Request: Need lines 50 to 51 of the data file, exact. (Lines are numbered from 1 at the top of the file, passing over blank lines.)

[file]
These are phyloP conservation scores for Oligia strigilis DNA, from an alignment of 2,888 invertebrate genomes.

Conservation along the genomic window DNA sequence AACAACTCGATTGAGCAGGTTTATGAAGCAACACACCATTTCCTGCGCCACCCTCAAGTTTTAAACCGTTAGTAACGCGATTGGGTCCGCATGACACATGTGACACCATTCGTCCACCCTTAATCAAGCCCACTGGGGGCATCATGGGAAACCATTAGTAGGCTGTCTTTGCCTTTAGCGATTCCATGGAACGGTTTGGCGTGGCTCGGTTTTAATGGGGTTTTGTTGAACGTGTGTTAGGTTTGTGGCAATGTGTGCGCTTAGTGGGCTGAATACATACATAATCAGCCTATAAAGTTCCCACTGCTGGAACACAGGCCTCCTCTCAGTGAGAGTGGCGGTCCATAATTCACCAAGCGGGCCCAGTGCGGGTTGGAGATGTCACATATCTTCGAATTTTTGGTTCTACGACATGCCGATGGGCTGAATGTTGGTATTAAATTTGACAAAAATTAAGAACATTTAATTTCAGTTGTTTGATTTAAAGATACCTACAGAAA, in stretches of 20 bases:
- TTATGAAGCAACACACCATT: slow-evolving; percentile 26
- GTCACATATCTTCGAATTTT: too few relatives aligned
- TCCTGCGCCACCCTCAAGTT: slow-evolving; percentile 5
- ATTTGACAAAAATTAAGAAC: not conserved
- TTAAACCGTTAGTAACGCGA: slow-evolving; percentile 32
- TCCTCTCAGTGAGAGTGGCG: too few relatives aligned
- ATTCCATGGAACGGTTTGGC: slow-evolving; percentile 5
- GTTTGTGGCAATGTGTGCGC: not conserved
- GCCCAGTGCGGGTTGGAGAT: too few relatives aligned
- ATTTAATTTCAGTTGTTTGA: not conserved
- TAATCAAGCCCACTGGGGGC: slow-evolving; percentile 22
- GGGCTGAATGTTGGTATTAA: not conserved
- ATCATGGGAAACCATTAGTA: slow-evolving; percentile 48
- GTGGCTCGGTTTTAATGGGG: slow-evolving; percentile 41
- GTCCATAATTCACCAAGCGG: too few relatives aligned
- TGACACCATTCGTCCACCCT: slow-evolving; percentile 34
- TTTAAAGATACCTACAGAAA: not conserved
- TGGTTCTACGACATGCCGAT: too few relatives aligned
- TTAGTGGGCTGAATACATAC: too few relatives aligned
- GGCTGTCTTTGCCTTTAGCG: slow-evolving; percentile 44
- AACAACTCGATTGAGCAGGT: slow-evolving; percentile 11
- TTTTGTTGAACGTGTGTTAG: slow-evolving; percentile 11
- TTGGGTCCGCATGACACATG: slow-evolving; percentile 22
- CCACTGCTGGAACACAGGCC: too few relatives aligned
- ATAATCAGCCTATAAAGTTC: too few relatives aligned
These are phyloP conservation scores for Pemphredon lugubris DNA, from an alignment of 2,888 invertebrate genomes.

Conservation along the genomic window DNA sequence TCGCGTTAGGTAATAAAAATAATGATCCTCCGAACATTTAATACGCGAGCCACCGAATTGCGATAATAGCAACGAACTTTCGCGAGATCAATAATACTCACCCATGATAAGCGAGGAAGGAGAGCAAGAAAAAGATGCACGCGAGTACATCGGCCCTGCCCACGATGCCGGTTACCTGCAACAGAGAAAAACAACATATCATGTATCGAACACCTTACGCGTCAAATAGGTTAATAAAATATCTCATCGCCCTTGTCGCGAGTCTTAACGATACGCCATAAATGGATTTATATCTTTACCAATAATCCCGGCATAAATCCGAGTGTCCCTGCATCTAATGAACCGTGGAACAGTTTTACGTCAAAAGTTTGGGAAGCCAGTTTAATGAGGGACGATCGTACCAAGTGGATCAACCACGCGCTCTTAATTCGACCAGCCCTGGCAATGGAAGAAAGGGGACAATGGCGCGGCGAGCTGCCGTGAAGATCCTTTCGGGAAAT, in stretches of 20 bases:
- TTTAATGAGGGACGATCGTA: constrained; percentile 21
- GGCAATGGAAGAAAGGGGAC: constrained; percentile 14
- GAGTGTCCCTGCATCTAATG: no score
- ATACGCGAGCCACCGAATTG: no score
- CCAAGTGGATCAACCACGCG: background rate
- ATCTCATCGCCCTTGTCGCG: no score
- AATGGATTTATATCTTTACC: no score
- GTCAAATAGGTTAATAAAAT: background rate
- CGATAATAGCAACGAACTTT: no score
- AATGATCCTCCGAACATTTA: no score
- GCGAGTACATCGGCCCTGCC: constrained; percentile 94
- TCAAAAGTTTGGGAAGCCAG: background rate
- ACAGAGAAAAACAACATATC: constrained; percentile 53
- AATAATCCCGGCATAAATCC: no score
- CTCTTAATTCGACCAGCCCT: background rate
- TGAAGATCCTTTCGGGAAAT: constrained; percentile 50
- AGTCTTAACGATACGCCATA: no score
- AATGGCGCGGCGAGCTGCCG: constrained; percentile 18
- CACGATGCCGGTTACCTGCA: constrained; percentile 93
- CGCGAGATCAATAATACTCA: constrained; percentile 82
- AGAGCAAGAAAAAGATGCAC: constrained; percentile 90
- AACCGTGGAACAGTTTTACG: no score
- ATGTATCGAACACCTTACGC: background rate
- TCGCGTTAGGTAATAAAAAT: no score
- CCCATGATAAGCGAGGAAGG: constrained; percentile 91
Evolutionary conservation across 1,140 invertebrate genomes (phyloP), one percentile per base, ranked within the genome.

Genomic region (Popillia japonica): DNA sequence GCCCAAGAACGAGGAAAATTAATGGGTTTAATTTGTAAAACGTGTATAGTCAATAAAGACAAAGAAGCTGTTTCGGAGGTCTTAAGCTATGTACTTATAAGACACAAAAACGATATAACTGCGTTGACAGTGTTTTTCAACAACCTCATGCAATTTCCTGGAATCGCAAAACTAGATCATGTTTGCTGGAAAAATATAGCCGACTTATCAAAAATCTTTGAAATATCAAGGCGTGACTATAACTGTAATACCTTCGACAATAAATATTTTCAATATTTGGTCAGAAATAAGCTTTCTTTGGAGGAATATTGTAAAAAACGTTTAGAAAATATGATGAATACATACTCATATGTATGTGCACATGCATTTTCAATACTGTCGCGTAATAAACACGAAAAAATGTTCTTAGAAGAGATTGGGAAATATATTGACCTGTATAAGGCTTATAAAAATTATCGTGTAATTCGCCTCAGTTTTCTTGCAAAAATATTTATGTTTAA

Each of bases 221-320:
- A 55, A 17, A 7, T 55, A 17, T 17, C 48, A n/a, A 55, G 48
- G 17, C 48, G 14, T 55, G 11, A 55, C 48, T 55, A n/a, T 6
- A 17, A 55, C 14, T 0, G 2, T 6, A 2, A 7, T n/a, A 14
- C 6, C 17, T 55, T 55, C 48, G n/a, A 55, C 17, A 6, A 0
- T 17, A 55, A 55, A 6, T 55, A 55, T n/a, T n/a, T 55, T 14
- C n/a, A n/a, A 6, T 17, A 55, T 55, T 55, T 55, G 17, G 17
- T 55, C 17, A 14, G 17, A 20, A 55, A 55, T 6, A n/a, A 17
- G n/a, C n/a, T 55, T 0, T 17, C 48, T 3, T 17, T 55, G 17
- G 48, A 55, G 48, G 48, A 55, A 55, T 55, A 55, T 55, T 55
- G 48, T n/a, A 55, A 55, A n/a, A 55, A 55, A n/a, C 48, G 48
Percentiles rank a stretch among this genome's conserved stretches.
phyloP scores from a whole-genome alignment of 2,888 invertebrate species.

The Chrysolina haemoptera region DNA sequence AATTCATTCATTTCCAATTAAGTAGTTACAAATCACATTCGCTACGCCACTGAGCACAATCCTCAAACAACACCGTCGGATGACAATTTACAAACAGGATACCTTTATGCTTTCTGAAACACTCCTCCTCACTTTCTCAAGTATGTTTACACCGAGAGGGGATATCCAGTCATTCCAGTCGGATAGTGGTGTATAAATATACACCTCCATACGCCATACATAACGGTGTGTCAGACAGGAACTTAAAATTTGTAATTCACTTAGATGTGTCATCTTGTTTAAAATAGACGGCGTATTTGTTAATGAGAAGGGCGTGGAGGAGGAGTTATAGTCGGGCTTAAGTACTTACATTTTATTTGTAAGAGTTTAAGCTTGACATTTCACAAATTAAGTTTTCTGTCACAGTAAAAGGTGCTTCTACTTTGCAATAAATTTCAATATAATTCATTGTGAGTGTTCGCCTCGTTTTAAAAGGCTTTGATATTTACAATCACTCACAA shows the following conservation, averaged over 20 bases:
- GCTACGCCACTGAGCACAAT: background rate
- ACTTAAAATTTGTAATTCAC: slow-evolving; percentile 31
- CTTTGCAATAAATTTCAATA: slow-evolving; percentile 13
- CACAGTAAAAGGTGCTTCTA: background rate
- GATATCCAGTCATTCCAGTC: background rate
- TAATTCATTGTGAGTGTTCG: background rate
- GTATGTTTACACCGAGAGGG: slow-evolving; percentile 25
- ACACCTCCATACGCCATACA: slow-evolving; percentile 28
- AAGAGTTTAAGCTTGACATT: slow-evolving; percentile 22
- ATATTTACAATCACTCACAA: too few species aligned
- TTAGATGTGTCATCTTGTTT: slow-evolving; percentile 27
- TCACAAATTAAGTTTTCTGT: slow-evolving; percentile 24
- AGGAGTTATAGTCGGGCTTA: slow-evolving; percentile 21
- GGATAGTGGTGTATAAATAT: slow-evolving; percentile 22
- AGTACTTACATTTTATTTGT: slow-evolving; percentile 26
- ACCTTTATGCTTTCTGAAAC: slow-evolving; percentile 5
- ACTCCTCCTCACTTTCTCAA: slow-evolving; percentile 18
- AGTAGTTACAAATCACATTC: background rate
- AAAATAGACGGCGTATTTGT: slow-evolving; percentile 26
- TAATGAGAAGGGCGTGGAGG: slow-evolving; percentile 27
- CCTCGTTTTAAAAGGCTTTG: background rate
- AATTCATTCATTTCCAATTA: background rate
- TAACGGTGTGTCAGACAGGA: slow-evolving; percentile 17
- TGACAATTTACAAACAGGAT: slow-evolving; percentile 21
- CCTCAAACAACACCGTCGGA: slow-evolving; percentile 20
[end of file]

- AGAGCAAGAAAAAGATGCAC: constrained; percentile 90
- AACCGTGGAACAGTTTTACG: no score